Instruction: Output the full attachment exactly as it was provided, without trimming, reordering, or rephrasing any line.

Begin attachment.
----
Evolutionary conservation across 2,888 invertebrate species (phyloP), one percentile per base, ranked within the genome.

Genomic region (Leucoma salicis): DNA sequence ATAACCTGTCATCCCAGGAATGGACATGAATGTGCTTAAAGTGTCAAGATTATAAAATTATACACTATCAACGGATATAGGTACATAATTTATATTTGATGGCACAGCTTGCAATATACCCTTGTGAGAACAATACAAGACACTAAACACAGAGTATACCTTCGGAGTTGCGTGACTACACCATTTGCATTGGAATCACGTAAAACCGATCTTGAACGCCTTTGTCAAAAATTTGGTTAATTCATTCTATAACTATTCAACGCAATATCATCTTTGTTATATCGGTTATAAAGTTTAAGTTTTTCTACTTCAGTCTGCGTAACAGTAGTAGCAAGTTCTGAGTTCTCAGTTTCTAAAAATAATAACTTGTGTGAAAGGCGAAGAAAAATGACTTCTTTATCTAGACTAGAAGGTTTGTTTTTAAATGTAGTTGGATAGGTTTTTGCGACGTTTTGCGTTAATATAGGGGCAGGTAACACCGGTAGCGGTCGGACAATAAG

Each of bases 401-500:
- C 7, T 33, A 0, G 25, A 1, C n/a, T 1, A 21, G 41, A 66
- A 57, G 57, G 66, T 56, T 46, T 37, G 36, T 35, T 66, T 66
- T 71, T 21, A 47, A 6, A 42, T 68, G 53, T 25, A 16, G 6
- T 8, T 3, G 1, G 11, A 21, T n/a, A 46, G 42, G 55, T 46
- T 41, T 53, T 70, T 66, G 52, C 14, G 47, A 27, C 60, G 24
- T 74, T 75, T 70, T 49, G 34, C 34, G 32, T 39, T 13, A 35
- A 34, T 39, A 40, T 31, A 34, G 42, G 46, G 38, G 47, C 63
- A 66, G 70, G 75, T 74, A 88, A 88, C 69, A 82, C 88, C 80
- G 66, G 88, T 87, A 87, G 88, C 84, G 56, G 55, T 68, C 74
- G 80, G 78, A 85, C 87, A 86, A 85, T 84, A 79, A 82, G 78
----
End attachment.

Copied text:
Evolutionary conservation across 2,888 invertebrate species (phyloP), one percentile per base, ranked within the genome.

Genomic region (Leucoma salicis): DNA sequence ATAACCTGTCATCCCAGGAATGGACATGAATGTGCTTAAAGTGTCAAGATTATAAAATTATACACTATCAACGGATATAGGTACATAATTTATATTTGATGGCACAGCTTGCAATATACCCTTGTGAGAACAATACAAGACACTAAACACAGAGTATACCTTCGGAGTTGCGTGACTACACCATTTGCATTGGAATCACGTAAAACCGATCTTGAACGCCTTTGTCAAAAATTTGGTTAATTCATTCTATAACTATTCAACGCAATATCATCTTTGTTATATCGGTTATAAAGTTTAAGTTTTTCTACTTCAGTCTGCGTAACAGTAGTAGCAAGTTCTGAGTTCTCAGTTTCTAAAAATAATAACTTGTGTGAAAGGCGAAGAAAAATGACTTCTTTATCTAGACTAGAAGGTTTGTTTTTAAATGTAGTTGGATAGGTTTTTGCGACGTTTTGCGTTAATATAGGGGCAGGTAACACCGGTAGCGGTCGGACAATAAG

Each of bases 401-500:
- C 7, T 33, A 0, G 25, A 1, C n/a, T 1, A 21, G 41, A 66
- A 57, G 57, G 66, T 56, T 46, T 37, G 36, T 35, T 66, T 66
- T 71, T 21, A 47, A 6, A 42, T 68, G 53, T 25, A 16, G 6
- T 8, T 3, G 1, G 11, A 21, T n/a, A 46, G 42, G 55, T 46
- T 41, T 53, T 70, T 66, G 52, C 14, G 47, A 27, C 60, G 24
- T 74, T 75, T 70, T 49, G 34, C 34, G 32, T 39, T 13, A 35
- A 34, T 39, A 40, T 31, A 34, G 42, G 46, G 38, G 47, C 63
- A 66, G 70, G 75, T 74, A 88, A 88, C 69, A 82, C 88, C 80
- G 66, G 88, T 87, A 87, G 88, C 84, G 56, G 55, T 68, C 74
- G 80, G 78, A 85, C 87, A 86, A 85, T 84, A 79, A 82, G 78